the-writers-ramblings asked: CAN WE TALK ABOUT MIDDLE EASTERN WITCHES AND WIZARDS THOUGH. AND HOW THEY'RE SPELLS WOULD OBVIOUSLY NOT BE LATIN, GREEK OR ANGLO SAXON, BUT INSTEAD LIKE ANCIENT PHOENICIAN, OR SOMETHING. AND THAT THEIR TIES BETWEEN SPELLS AND MAGIC WOULD BE STRONGER SINCE THEIR WORDS ARE MORE ANCIENT AND FAR OLDER SO THEY'D BE WAY MORE POWERFUL???? SORRY FOR THE CAPS?????
NEVER APOLOGIZE FOR CAPS. PHOENICIAN SPELLS. ARAMAIC SPELLS. LANGUAGES MUGGLES DON’T KNOW ANYMORE THAT HAVE BEEN PRESERVED THROUGH WIZARDING SPELLS IN LITTLE POCKETS OF THE WORLD. SOURCE LANGUAGES NO ONE KNOWS HOW TO ADAPT OR CHANGE ANYMORE BECAUSE THE LANGUAGES HAVE DIED AND PEOPLE ARE AFRAID TO CAUSE LIKE, A NUCLEAR FALLOUT. IM SO EXCITED THANKS FOR THIS.
#WOOOOOO#literally all i wanna do is write a wizarding series set there#and to explore the prejudices of not only class difference and blood difference#but also religious differences and how that affects their magic#and instead of a ministry theres the monarchy#and djinn instead of ghosts#and just ARABIC FOLKLORE /throws rainbow sparkles/#im gonna die#harry potter#language#linguistics#ARAMIC SPELLSSSS#headcanon that bc they use the older/oldest languages middle eastern witches and wizards have no need for wands to channel their magic#bc it’s so pure and strong#ANOTHER HEaDCANON#pets allowed to be brought to school include and are not limited to: sphinxes. fennec foxes. golems.#desert wolves too#basically go big or go home with school pets (@the-writers-ramblings)
Witches in secret pockets of Morocco who’ve been casting spells with ancient spices long before wands came about. Warlocks in Egypt who knew the double, magical, meaning behind hieroglyphics. A dead language? Latin and Ancient Greek have NOTHING on hieroglyphs. The veritable cacophany of ideas and spells and magic that the trading routes brought in. The Phoenecians with their many-striped sailboats proudly displayed Persian potion ingredients alongside spelled fishing nets woven by Palestinian wizards. Syrian magical folk meet Greek ones, and realize they can best communicate in the Ancient Greek all serious magical students learn. Curly heads bent over ancient spellbooks, and people stare as they converse in a language not spoken for hundreds of years.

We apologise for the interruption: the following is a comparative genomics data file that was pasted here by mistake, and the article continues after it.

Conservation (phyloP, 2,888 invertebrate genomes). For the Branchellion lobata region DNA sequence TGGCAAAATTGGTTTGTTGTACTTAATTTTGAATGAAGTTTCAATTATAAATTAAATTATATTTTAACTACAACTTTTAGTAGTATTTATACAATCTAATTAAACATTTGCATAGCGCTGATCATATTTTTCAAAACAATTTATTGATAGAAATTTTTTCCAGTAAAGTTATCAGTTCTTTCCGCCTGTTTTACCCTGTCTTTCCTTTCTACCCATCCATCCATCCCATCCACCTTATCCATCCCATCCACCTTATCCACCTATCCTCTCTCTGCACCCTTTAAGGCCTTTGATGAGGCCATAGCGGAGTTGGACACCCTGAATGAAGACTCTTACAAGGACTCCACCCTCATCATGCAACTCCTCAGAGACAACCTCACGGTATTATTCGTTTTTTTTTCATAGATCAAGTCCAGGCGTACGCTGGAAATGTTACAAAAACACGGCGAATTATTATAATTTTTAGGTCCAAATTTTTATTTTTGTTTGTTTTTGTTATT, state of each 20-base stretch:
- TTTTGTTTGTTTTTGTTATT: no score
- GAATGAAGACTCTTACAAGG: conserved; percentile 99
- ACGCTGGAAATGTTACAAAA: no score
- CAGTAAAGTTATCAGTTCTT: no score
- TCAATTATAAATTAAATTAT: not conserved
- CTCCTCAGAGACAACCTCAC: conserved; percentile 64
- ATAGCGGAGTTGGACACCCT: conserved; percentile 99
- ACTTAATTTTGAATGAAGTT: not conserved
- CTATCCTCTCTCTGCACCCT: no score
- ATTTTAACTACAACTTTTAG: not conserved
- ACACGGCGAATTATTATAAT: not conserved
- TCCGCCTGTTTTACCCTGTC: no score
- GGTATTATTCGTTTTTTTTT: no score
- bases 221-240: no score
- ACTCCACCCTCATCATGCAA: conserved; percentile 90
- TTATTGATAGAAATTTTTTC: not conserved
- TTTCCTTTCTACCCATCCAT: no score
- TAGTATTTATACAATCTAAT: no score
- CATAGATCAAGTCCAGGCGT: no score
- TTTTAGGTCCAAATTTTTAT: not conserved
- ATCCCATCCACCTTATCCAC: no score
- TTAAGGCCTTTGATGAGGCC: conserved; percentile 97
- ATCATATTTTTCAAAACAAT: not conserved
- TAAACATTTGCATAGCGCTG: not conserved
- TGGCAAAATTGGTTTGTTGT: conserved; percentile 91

OK GUYS CAN WE STOP SAYING “MIDDLE EASTERN” WHEN TALKING ABOUT NORTH AFRICA BECAUSE LMAO. STOP.
ANYWAY Y’ALL DON’T KNOW WHAT I CAN DO WITH HEADCANONS ABOUT NORTH AFRICAN WITCHES AND WIZARDS but I’ll only cover a little language-y stuff here
Let’s get this straight, the indigenous ancient language of Tamazgha (across North Africa) was Tamazight! And while Proto-Tamazight split from the Afroasiatic ~10000 BP (very very long time ago), the divergence of modern Tamazight languages occurred at about 3000 BP. That means that most spells for North African wizards would still be Proto-Tamazight and the words would be much older than Latin ones.
Where English/Scottish/presumably Irish spells are a combination of Greek and Latin (which is odd, I always thought that Rowling should have made the spells more based on languages like Welsh, Cornish, Breton, Manx, Gaelic, etc.), Moroccan spells would probably be a combination of Tamazight and Phoenician. Actually this raises a lot of interesting questions about spells and their languages—if some spells use a combination of Greek and Latin roots, and Moroccan spells use a combination of Tamazight and Phoenician, is there some kind of power in using languages from the same language family or geographic area? (Namely Greek/Latin are Indo-European while Tamazight and Phoenician are Afroasiatic) It would certainly explain why wizards in Britain/Scotland continue to create spells in those same languages.
OK BUT ALSO some of these comments are kinda gross and Orientalist. Noooooo on the “sphinxes, fennec foxes, and desert wolves.” At Hogwarts, the animals that the school allows are owls, cats, and toads. (Presumably rats as well.) While these are all normal enough animals, they all have mythological AND in-universe importance. (Owls=generally considered bringers of wisdom [used more literally in Rowling’s role of assigning them as mail-carriers] and heavily associated with witchcraft by the Middle Ages. They were considered to be witches’ familiars. Cats=often considered to be in league with the Devil and associated with witches [usually one of the defaults for familiars] and also important for their similarity and relation to Kneazles. Toads (or at least frogs)=a symbol of the Devil as well and associated with witchcraft, also considered an animal that witches use as a familiar). What do all these have in common? Considered to be the animals of witchcraft!!